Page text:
We spent two days in the village of Odede, home to Mama Ann’s Community Health Centre sponsored by World Youth International. The Centre aims to provide the village and surrounding areas with much-needed quality health care, serving an estimated population of 20,000 people, the 3rd biggest tribe in Kenya.
The Odede Community Health Centre treats up to 200 patients a day. In addition to basic treatment and consultations, the Health Centre offers laboratory testing for malaria, typhoid, and pregnancy. It also has a pharmacy that provides vaccinations to babies and children and there is a strong emphasis on community outreach and education. The center has reduced the number of cases of Malaria but distributing mosquito nets to the community. Expectant mothers can also deliver their babies there instead of home, which is fantastic as a lot of mothers die during childbirth due to the lack of sanitation and medical equipment.
Odede is one of the most impoverished districts in Kenya and suffers from some of the highest rates of HIV/AIDS in the country. HIV tests are mandatory at the Centre and they conduct the tests there and then, offering the results within 15 minutes. If positive, the patient receives counseling and medication. If expectant mothers are tested positive for HIV and this is identified early enough it is possible for the baby to be HIV negative when born.
We were all very impressed by the professional setup of the health center and its dedicated staff members. Thanks to the work undertaken by World Youth International and B1G1, mothers, and fathers of Odede can now put more food on their tables, keep their children healthy, and ensure that they have the best possible start in life including a proper education.
In the afternoon we visited a microfinance project of 19 women (you can find out more about business schools for women in my Day 1 Blog). They leased some land to produce vegetables. While we were there they were in the process of building a green-house. That evening we spent a wonderful evening in some of the villager’s homes who cooked us a lovely dinner, using the produce they grow.
Day 4 Mud Hut Building in Odede
On Day 4 of our Kenyan journey, we spent a very rewarding day building a mud hut for a young family in Odede, which we also financed. It was extremely difficult working in the intense heat, but due to a great deal of teamwork, we finished building the hut in record time.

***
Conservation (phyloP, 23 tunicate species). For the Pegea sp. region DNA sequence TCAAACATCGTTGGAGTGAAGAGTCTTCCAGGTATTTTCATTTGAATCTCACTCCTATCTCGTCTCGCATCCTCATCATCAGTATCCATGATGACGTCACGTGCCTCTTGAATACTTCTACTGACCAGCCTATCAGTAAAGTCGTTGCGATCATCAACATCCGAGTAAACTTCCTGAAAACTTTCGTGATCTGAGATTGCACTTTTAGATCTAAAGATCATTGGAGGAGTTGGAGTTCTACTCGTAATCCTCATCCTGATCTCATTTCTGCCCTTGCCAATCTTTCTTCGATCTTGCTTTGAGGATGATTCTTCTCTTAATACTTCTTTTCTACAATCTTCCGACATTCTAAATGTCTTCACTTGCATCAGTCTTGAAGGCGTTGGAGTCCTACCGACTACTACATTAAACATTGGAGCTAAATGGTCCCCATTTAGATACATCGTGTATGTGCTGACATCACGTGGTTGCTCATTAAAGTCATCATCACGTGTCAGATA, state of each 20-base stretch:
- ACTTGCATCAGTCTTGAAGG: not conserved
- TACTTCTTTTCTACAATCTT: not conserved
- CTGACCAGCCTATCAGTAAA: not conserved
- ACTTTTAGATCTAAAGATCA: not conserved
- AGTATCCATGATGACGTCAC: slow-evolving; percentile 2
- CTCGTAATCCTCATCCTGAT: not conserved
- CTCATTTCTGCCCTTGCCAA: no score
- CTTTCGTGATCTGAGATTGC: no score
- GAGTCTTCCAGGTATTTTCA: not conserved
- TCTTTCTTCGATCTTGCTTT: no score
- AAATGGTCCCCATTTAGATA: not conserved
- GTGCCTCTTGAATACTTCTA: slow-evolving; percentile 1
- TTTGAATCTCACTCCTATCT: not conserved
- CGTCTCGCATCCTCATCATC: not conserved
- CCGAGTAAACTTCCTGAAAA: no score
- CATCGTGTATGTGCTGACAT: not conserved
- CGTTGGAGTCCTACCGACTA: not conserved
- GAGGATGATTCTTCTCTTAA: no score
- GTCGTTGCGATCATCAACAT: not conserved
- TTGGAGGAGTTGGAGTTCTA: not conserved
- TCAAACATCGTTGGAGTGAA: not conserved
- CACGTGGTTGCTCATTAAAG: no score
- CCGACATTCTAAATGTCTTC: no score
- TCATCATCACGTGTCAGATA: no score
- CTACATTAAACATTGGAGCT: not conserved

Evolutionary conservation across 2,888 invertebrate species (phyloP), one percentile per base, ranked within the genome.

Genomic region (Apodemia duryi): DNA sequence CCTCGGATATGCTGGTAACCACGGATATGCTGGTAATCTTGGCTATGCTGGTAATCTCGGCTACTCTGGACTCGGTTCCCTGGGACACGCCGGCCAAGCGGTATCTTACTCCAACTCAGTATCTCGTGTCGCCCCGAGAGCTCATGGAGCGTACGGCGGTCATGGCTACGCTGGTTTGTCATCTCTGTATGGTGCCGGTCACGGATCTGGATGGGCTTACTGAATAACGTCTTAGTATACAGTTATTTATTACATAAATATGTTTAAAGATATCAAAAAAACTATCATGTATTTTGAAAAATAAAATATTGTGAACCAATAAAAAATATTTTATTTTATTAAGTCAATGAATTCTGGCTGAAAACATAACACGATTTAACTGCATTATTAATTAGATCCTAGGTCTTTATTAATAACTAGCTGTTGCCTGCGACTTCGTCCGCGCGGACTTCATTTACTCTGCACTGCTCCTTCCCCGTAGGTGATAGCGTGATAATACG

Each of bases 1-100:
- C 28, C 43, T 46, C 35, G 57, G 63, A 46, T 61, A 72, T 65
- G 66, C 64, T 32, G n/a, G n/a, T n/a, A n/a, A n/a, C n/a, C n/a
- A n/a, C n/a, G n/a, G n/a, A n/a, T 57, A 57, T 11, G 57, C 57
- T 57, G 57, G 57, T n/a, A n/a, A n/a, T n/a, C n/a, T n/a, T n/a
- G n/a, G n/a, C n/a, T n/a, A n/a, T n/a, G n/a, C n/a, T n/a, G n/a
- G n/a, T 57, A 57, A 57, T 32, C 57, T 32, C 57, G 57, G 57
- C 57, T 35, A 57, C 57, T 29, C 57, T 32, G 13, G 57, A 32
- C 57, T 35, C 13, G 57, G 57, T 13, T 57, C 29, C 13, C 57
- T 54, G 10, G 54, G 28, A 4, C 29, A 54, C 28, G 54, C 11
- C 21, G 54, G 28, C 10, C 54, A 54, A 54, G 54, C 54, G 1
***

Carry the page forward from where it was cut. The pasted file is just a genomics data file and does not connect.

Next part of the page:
The mud-hut was for a young family (Evelyn and John and their young daughter), who returned to the village after losing their house in a fire during some political unrest in Nairobi 3 years ago. Their temporary home was very small and leaking water.
As a result of us building them, a new mud-hut Evelyn and John told us that they can now ‘fully live their dreams’ as their new baby will be born and raised in a proper home.
Day 5 Mango Tree Projects
The Mango Tree is a non-profit organisation that supports orphans, vulnerable children, and their communities in Africa by supporting and funding programs that nurture and improve lives, promote self-reliance and create independence.
It started in 2007 and since then it has supported around 4700 orphans and vulnerable children as well as local rural families.
Thanks to the project many children have now graduated from a range of training colleges and universities and are now in employment, meaning they can provide and support their families.
We visited one of their farms where they are planting mango trees. They have cleverly grafted local mangos with exotic mangos, resulting in bigger fruits, providing them with a bigger income. Giving just one mango to a family means they can plant its seeds, resulting in a sustainable income that will last them a few years.
They are also establishing fish farming for women and producing honey for beekeeping.
Later that day we drove to a small village to find out more about B1G1’s Goat Project. A goat can make a huge difference to a Kenyan family. They can sell anti-HIV goats milk and goats meet and in the long term, the production of other products such as soap, cheese, and yogurt, which they can sell at local markets for additional income. So far, Slumbersac has given 40 goats to families in need.
We also had an emotional visit to the house of a widow, who is looking after 9 orphans. Her own son and daughter are now able to go to university thanks to the help and support of the Mango Tree Project. Mango Tree projects are changing the lives of families by building greater confidence, social responsibility and providing the skills and knowledge necessary for communities to recover from the collapse of the rural economy.
Elke and I had the most incredible experience in Kenya. It is proof that businesses really can have the power to change lives. We have seen this first hand and are so glad that Slumbersac is part of B1G1. Every time you buy a Slumbersac product, you are bettering the lives of those less fortunate and giving them a future.